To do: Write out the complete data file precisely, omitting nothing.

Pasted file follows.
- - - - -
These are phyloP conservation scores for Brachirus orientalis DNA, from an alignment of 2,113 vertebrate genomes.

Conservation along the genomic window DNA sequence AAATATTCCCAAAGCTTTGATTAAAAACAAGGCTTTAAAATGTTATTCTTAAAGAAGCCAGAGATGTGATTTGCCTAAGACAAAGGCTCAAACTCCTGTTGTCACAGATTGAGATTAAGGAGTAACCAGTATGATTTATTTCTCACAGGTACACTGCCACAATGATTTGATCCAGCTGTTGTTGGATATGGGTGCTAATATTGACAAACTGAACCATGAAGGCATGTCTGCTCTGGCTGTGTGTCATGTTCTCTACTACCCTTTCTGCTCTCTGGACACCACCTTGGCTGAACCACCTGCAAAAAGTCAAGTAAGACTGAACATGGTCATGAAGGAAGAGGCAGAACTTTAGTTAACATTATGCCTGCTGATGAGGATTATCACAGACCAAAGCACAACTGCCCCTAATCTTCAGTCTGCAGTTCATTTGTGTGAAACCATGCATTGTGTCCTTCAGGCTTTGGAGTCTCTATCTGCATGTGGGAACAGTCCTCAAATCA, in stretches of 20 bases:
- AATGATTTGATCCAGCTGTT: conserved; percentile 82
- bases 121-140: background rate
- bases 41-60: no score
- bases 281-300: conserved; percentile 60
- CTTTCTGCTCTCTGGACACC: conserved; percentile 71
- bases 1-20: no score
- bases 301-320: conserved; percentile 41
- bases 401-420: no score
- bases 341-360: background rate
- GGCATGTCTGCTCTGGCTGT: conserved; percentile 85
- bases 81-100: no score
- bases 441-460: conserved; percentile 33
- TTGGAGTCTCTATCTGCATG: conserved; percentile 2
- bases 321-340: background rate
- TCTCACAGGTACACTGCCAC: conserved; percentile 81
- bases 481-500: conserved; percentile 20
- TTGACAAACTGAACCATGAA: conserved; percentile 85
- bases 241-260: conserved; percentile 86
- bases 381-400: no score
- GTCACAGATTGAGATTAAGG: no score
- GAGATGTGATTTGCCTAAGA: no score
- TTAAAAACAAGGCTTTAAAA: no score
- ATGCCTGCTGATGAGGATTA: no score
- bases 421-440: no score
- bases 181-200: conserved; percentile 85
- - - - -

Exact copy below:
These are phyloP conservation scores for Brachirus orientalis DNA, from an alignment of 2,113 vertebrate genomes.

Conservation along the genomic window DNA sequence AAATATTCCCAAAGCTTTGATTAAAAACAAGGCTTTAAAATGTTATTCTTAAAGAAGCCAGAGATGTGATTTGCCTAAGACAAAGGCTCAAACTCCTGTTGTCACAGATTGAGATTAAGGAGTAACCAGTATGATTTATTTCTCACAGGTACACTGCCACAATGATTTGATCCAGCTGTTGTTGGATATGGGTGCTAATATTGACAAACTGAACCATGAAGGCATGTCTGCTCTGGCTGTGTGTCATGTTCTCTACTACCCTTTCTGCTCTCTGGACACCACCTTGGCTGAACCACCTGCAAAAAGTCAAGTAAGACTGAACATGGTCATGAAGGAAGAGGCAGAACTTTAGTTAACATTATGCCTGCTGATGAGGATTATCACAGACCAAAGCACAACTGCCCCTAATCTTCAGTCTGCAGTTCATTTGTGTGAAACCATGCATTGTGTCCTTCAGGCTTTGGAGTCTCTATCTGCATGTGGGAACAGTCCTCAAATCA, in stretches of 20 bases:
- AATGATTTGATCCAGCTGTT: conserved; percentile 82
- bases 121-140: background rate
- bases 41-60: no score
- bases 281-300: conserved; percentile 60
- CTTTCTGCTCTCTGGACACC: conserved; percentile 71
- bases 1-20: no score
- bases 301-320: conserved; percentile 41
- bases 401-420: no score
- bases 341-360: background rate
- GGCATGTCTGCTCTGGCTGT: conserved; percentile 85
- bases 81-100: no score
- bases 441-460: conserved; percentile 33
- TTGGAGTCTCTATCTGCATG: conserved; percentile 2
- bases 321-340: background rate
- TCTCACAGGTACACTGCCAC: conserved; percentile 81
- bases 481-500: conserved; percentile 20
- TTGACAAACTGAACCATGAA: conserved; percentile 85
- bases 241-260: conserved; percentile 86
- bases 381-400: no score
- GTCACAGATTGAGATTAAGG: no score
- GAGATGTGATTTGCCTAAGA: no score
- TTAAAAACAAGGCTTTAAAA: no score
- ATGCCTGCTGATGAGGATTA: no score
- bases 421-440: no score
- bases 181-200: conserved; percentile 85